As radio astronomy evolved, scientists turned their attention to several objects in our own Solar System. One of these is the Sun. The radio Sun is somewhat larger than the visible solar disk, and it appears oblate or flattened along the plane of the equator. This is to say, the apparent diameter of the radio Sun is smallest through the poles and largest through the equator.
Visible solar flares are also observed with radio telescopes. Such flares have long been associated with disruption of the ionosphere of our planet, a phenomenon that wreaks havoc with radio broadcasting and communications at some frequencies. There are several different kinds of solar flares at radio wavelengths. Radio outbursts from the Sun usually portend a disturbance in the Earth's magnetic field a few hours afterward as the high-energy particles arrive and are focused toward the Earth's north and south magnetic poles. Then, at night, we see the aurora (northern lights and southern lights). We also observe an abrupt change in radio wave propagation at some frequencies.
Radio observations of the Moon and the planets have enabled astronomers to more accurately ascertain the surface temperatures, especially of planets with thick atmospheres such as the "gas giants" Jupiter, Saturn, Uranus, and Neptune.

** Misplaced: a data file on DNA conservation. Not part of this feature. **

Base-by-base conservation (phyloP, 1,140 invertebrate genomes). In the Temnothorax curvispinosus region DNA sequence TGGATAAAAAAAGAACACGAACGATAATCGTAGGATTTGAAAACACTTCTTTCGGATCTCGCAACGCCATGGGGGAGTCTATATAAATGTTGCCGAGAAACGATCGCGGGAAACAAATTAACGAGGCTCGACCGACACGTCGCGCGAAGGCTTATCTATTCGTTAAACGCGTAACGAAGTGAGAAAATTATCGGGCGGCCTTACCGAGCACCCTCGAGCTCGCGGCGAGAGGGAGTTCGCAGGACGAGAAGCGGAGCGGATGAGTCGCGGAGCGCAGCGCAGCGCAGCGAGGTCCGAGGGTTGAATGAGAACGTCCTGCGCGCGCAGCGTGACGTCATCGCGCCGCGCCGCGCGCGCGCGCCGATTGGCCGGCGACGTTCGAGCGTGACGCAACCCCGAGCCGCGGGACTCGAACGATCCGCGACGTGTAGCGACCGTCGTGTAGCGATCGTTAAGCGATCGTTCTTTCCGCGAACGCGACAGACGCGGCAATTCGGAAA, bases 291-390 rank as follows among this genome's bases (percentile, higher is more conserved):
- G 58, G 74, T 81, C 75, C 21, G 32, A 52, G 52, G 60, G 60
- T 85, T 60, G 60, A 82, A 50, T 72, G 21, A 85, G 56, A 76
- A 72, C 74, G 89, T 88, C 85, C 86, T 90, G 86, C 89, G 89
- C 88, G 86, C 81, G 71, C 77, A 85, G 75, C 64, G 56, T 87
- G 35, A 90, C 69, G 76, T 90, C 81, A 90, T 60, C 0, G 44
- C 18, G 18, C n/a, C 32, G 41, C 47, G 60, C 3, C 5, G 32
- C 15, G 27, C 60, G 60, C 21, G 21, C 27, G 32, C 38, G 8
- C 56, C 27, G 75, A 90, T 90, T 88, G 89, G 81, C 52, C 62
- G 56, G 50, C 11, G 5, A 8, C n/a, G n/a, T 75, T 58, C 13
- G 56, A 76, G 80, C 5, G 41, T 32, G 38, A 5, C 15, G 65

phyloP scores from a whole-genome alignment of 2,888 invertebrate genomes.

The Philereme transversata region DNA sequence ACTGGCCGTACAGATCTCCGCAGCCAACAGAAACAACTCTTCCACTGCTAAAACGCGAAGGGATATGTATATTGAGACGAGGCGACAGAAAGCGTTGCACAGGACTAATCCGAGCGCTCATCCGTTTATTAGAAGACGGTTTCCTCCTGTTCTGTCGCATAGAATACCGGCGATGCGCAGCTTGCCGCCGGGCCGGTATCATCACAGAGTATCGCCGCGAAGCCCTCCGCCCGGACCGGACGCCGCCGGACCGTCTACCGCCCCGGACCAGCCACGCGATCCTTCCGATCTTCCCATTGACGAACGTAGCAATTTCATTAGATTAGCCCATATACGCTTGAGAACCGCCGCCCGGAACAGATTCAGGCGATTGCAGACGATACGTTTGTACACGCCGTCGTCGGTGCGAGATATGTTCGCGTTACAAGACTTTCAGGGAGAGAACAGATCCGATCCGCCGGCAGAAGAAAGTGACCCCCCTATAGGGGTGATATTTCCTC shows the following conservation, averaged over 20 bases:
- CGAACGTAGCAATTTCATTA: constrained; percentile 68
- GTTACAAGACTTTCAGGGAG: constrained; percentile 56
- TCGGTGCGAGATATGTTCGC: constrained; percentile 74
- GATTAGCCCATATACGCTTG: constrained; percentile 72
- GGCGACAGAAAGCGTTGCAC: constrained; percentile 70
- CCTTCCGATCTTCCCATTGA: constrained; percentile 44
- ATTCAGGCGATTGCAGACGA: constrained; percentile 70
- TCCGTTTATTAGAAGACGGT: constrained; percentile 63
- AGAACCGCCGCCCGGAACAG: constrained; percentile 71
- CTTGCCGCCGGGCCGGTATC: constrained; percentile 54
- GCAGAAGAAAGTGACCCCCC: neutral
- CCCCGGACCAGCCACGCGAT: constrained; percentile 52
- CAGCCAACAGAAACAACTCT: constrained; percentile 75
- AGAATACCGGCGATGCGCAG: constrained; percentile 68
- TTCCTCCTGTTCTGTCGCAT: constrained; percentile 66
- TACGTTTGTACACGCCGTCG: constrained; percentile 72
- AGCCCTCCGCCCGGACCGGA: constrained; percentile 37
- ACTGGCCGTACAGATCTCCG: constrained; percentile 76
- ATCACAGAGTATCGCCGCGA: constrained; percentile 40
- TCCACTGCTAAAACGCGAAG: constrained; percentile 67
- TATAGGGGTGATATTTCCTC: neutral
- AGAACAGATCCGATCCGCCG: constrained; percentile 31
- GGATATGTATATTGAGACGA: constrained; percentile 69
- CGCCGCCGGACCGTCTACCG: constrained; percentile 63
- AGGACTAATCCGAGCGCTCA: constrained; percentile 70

Jupiter produces exceptionally strong radio emissions and has a fairly high temperature deep within its shroud of gas. At a wavelength of about 15 m, the EM radiation from Jupiter is almost as strong as that from the Sun. Jupiter is also a strong radio source at shorter wavelengths. Some of this radiation can be attributed to the fact that Jupiter generates considerable heat of its own, in addition to reflecting energy from the Sun. However, the internal heat of Jupiter cannot account for all the radio emissions coming from the giant planet. Several theories have been formulated in an attempt to explain the unusual levels of EM radiation coming from Jupiter. According to one idea, numerous heavy thunderstorms rage through the thick atmosphere, and the radio noise is caused by lightning. However, the noise is too intense for this idea to fully explain it. A more plausible theory is that electrons, trapped by the intense magnetic field of Jupiter and accelerated by the high rotational speed of the planet, cause a form of EM emission called synchrotron radiation.
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